Introducing The Fractal Character of dasein in the Digital Age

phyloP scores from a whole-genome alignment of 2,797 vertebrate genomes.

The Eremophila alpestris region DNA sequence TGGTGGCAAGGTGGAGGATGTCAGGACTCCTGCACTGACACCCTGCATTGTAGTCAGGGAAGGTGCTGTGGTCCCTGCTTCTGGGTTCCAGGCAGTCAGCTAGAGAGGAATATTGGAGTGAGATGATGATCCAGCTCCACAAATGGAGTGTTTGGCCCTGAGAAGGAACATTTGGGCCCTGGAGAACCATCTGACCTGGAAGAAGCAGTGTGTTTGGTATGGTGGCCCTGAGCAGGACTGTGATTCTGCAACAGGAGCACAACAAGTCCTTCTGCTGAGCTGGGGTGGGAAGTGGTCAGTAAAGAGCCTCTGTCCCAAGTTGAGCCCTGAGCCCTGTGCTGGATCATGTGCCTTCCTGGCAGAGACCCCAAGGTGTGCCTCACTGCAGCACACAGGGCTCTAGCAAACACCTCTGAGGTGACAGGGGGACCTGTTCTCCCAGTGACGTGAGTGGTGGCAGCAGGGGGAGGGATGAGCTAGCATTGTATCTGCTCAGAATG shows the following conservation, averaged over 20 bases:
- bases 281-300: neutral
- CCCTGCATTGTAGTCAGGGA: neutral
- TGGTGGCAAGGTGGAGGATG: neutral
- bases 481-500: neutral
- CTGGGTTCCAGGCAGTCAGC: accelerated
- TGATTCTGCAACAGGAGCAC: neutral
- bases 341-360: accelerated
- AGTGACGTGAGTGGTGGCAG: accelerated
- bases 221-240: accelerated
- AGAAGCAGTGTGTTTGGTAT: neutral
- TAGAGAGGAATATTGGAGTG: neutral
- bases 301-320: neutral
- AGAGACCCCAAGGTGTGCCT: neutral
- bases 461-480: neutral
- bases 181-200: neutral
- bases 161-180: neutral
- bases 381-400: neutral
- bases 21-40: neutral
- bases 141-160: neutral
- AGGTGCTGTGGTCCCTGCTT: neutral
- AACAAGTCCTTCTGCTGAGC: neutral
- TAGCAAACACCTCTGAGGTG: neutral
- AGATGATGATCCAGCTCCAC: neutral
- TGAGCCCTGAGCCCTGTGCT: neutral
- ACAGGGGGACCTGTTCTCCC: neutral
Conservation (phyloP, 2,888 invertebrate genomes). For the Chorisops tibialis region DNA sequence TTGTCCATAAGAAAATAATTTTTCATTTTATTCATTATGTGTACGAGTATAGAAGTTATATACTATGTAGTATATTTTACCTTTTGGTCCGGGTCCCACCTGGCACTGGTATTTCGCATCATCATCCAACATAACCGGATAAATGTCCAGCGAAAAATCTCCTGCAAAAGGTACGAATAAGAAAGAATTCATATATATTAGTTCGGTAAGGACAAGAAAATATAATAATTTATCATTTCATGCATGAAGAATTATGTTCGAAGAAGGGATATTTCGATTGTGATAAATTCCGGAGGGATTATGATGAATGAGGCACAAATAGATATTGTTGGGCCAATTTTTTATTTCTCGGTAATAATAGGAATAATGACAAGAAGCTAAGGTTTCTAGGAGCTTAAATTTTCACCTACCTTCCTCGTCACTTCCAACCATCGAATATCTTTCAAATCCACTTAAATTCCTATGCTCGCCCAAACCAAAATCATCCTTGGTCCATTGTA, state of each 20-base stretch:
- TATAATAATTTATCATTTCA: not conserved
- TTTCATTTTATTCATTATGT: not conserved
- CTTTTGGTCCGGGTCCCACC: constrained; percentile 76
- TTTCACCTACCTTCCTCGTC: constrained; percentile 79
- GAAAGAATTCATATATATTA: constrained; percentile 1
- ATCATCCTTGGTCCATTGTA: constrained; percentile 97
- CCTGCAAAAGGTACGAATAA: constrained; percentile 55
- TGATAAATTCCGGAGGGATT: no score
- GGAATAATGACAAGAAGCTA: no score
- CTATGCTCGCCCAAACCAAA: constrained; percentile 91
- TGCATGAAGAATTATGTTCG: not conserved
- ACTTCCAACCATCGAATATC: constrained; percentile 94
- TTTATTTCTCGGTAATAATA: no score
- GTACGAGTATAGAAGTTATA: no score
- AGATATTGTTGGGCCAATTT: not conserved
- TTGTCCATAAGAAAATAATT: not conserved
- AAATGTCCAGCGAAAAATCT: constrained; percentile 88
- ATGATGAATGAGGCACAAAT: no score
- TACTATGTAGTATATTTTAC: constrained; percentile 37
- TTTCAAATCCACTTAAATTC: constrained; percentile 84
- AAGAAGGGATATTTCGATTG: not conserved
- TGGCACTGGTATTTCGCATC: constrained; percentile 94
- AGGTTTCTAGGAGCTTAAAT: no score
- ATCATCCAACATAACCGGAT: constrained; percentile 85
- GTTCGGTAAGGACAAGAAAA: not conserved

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This chapter investigates the way in which the development of non-Euclidean geometries, particularly topology, contributed to the dissolving of both the Cartesian dualism thought-extension and the Cartesian cogito. After a brief survey on the main theories that posited the existence of a topologic condition (e.g. Bergson’s devenir, Poincaré’s Analisis Situs and Whitehead’s concrescence and bifurcation), the chapter suggests to understand the Heideggerian Dasein as the culmination of a process that recognizes existence under topological terms. It is to say, the Heideggerian Dasein, in this chapter, is seen as a notion that displays a topological conception of the subject, which no longer represents the centre of the experience, a phenomenon that was already in nuce in Bergson, Poincaré, and Whitehead’s theories. Particular attention has been given to the technological context in which these theories were developed. In this chapter, The Second Industrial Revolution is analyzed as a decisive phase of industrialization that represents the exaltation of fragmentation and seriality (e.g. interchangeable parts and the production line). However, after this initial stage, the Second Industrial Revolution transformed the machine into an autonomous form of praxis and determined the end of fragmentation and seriality as an episteme, replacing it by an incessant flux derived from an electric technology. Starting from the recognition of this phenomenon, the chapter seeks to highlight the implications that emerged from the disappearance of the seriality that characterized the shift from a technological context to another. The investigation is built on the acknowledgment of the topologic nature of the Heideggerian Dasein and, through it, the chapter also deals with fundamental Heideggerian concepts, contextualizing them into our digital technological context. Particular interest is given to Heidegger’s understanding of technology, to the ways in which media technologies affect distances in space and time and the way modern technologies became instruments of reification of every form of information, placing the thing and thingness the middle of the philosophical thinking. To conclude, the chapter proposes an analysis of Heidegger’s oeuvre as a fundamental work from which new insights into the media condition – and into a possible current post-media condition – can emerge.